It's a big Mumbai battle for the big four
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It's a big Mumbai battle for the big four

The elections to the civic bodies of Mumbai and nine other prominent cities in the state will reveal the most popular leader in urban Maharashtra. Sayli Udas Mankikar reports.

mumbai Updated: Feb 15, 2012 13:14 IST
Sayli Udas Mankikar
Sayli Udas Mankikar
Hindustan Times
Sayli Udas Mankikar,civic polls,hindustan times

The February 16 civic polls are crucial for four key players in state politics—chief minister Prithviraj Chavan (Congress), deputy chief minister Ajit Pawar (NCP), Shiv Sena executive president Uddhav Thackeray and Maharashtra Navnirman Sena chief Raj Thackeray.

The elections to the civic bodies of Mumbai and nine other prominent Maharashtra cities will reveal who the most popular leader in urban Maharashtra is – which now houses almost half the state’s population.

The outcome of the civic polls would be crucial for these four leaders to decide the next moves of their parties in the preparation for the 2014 assembly polls. Either all of them or most of them will form Maharashtra’s future political leadership. For the Shiv Sena, the civic polls will show whether it is still a major force in the Mumbai-Thane area and test Uddhav’s ability to carry forward his father's legacy.

It will also show if Raj’s party has the potential to become a major player instead of being just a spoiler. The MNS could also play the crucial role of kingmaker. A lot is also at stake for Chavan, who has made every effort to ensure his party’s victory.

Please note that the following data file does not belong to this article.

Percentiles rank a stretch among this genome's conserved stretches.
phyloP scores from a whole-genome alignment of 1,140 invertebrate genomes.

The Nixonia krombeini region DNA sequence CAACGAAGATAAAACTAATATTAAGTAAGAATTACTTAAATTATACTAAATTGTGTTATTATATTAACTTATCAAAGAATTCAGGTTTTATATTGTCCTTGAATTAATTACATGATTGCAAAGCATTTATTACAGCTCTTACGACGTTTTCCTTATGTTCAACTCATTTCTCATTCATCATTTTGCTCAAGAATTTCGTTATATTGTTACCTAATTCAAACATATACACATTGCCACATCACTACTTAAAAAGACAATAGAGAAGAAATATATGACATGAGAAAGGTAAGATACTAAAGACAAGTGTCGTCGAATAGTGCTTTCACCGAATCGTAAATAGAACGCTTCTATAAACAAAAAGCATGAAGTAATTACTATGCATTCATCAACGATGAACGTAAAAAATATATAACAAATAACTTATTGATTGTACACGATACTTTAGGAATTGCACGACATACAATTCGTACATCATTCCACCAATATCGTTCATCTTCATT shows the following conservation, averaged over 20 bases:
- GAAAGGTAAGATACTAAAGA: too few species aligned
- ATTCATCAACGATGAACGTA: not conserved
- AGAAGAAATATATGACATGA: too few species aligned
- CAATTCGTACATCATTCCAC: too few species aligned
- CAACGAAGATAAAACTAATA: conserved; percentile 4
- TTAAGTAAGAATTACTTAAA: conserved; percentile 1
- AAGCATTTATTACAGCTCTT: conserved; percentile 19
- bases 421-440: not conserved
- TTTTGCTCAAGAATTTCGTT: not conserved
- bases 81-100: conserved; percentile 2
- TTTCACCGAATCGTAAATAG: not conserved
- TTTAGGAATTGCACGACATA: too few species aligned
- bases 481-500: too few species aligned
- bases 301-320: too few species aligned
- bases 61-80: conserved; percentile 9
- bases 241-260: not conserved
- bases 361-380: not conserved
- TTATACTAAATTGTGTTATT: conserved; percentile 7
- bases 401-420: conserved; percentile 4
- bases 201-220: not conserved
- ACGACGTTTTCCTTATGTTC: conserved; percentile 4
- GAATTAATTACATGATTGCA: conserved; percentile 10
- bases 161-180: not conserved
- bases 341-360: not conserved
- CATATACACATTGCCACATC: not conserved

Uddhav Thackeray, Shiv Sena, executive president: For Uddhav, it's make or break
The third and youngest son of Sena chief Bal Thackeray, 51-year-old Uddhav Thackeray is the face of the Shiv Sena, which has been ruling the Mumbai civic body for 16 years. avid photographer who has published two books, Uddhav is withdrawn by nature and was initially seen as a backroom boy. But since 2002, when he became the party's executive president, he has called the shots. He's a mellower version of his acid-tongued father and has been accused of lacking charisma and leadership skills.

This election could be a make-or-break situation for him. If he retains power, he will be able to check the decline in his party's fortunes. If he fails, there will be trouble, with the cadre losing faith in his ability to win polls.

Uddhav has been battling on several fronts: He has an aggressive adversary in MNS chief Raj Thackeray; the Congress-NCP alliance wants to grab control of the civic body; and an ally-cum-competitor BJP, which wants to grow bigger than the Sena.

Uddhav has largely ignored the elections to the 27 zilla parishads and has concentrated on the urban civic bodies. Of the 10 civic bodies going to polls, the saffron alliance controls five. Will the Sena retain power? Importantly, can Uddhav retain fortress Mumbai?

His election strategy
To counter the effect of Cong-NCP alliance and the MNS, he got Ramdas Athawale's Republican Party of India on board for Dalit votes.

His campaign began with an ad blitzkrieg, which showcased what the Sena has achieved in the city.

While distributing poll tickets, he has fielded many fresh candidates to nullify the anti-incumbency factor. But he managed to keep rebellion at to a minimum level.

He has avoided taking an aggressive stand against north Indians, but has attacked Raj.

Raj Thackeray, MNS chief: The great talker must deliver
It is said that Raj Thackeray, very early in life, decided he wanted to follow in the footsteps of his charismatic uncle Bal Thackeray.

On Monday, as both uncle and nephew played their poll cards at their final rallies in the city, there was a sense that Raj had surpassed his mentor.

The 43-year-old, who has imbibed his uncle's mannerisms, wit, aggression and arrogance, drew as much a crowd as the senior Thackeray.

But grabbing eyeballs is not going to be enough for this commercial arts graduate, who after quitting the Sena in 2005 and launching his own party, the Maharashtra Navnirman Sena, has made controversies his USP.